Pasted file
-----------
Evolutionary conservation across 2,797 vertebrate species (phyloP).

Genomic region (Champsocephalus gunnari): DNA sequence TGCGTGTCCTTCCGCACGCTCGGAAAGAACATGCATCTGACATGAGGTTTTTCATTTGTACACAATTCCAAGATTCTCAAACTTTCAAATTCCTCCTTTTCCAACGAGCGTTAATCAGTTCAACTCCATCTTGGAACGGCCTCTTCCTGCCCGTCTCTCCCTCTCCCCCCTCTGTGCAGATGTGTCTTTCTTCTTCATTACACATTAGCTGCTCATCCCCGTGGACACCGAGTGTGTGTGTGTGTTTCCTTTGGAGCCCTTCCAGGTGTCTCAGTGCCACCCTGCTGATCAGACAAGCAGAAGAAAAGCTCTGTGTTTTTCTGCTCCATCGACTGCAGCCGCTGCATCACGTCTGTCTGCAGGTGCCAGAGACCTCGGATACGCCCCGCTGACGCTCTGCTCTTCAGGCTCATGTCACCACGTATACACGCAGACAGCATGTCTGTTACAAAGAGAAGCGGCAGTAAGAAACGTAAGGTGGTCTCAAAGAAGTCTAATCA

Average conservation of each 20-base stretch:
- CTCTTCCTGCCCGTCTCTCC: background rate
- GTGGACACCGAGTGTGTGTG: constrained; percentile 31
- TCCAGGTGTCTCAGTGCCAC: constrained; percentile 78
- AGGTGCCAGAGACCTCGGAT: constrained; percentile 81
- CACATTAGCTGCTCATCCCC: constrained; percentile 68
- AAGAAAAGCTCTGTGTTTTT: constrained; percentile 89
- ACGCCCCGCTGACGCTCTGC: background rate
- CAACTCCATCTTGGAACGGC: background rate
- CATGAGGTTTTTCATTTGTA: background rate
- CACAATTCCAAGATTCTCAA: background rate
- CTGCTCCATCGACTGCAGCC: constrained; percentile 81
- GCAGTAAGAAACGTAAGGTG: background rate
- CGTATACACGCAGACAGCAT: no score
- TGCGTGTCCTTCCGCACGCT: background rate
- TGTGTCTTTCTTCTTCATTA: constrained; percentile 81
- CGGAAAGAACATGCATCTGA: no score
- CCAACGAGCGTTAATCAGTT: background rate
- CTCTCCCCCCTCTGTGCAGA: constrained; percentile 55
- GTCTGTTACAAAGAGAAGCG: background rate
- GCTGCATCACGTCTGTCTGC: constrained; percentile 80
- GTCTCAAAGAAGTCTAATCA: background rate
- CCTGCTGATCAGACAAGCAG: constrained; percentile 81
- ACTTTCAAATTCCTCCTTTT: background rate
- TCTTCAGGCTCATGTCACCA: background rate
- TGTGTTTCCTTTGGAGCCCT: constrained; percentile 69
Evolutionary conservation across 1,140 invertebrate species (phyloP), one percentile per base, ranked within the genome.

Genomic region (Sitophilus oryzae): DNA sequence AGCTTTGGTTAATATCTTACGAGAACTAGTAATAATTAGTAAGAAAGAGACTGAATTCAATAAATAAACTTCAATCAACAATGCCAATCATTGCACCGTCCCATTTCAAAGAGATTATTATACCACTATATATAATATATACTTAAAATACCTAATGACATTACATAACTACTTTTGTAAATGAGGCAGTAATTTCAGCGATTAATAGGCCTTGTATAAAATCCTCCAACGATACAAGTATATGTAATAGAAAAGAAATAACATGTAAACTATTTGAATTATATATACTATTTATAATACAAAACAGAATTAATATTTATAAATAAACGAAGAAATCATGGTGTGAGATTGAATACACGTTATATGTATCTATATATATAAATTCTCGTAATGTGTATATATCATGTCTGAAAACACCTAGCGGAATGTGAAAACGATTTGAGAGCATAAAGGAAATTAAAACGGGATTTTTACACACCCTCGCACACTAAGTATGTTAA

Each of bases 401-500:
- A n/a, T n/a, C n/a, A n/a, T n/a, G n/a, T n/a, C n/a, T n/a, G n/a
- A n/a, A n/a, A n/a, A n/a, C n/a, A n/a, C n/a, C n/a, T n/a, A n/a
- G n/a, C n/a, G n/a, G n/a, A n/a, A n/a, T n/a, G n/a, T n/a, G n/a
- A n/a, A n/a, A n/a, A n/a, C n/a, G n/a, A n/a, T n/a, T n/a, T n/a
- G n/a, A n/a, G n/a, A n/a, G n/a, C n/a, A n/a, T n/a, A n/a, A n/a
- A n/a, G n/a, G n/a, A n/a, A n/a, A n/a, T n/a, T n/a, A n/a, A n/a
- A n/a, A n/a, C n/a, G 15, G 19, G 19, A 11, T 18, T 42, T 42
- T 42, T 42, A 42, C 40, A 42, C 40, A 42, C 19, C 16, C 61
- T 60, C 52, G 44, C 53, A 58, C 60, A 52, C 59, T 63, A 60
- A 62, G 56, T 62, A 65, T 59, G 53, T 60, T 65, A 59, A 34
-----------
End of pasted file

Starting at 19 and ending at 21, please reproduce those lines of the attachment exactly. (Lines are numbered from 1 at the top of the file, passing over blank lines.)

- CGGAAAGAACATGCATCTGA: no score
- CCAACGAGCGTTAATCAGTT: background rate
- CTCTCCCCCCTCTGTGCAGA: constrained; percentile 55